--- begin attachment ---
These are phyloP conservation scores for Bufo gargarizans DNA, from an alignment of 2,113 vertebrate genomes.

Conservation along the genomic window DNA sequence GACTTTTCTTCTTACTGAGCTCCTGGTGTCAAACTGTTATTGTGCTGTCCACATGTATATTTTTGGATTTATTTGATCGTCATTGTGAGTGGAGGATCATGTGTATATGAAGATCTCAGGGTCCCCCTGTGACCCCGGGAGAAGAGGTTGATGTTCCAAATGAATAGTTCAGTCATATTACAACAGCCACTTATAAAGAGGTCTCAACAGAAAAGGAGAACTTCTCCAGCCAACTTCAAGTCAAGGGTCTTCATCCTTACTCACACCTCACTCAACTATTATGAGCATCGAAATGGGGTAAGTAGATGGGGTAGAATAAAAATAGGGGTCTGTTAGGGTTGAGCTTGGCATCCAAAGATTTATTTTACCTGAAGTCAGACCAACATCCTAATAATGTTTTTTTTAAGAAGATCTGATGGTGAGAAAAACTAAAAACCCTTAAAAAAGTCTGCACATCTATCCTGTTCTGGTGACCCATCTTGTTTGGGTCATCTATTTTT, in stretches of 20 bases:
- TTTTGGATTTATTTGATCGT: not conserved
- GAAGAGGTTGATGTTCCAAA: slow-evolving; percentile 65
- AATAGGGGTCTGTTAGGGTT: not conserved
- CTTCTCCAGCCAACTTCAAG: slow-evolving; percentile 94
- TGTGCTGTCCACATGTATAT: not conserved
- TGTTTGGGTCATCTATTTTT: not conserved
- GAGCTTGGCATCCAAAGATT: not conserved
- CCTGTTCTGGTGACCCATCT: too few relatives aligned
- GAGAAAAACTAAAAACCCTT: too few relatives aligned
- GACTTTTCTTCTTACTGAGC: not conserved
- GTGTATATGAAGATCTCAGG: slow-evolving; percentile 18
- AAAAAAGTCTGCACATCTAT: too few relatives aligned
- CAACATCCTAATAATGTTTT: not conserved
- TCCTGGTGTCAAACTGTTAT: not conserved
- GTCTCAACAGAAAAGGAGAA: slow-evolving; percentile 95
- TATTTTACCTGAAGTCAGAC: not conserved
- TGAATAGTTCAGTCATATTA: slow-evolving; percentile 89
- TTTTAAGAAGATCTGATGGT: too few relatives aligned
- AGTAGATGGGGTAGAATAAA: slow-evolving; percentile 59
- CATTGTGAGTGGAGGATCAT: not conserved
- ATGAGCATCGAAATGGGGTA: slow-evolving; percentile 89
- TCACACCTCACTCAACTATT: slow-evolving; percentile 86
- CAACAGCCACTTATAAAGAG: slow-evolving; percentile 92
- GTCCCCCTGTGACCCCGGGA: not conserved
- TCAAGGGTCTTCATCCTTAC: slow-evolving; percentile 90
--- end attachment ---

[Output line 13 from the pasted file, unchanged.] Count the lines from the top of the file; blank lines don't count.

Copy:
- GTGTATATGAAGATCTCAGG: slow-evolving; percentile 18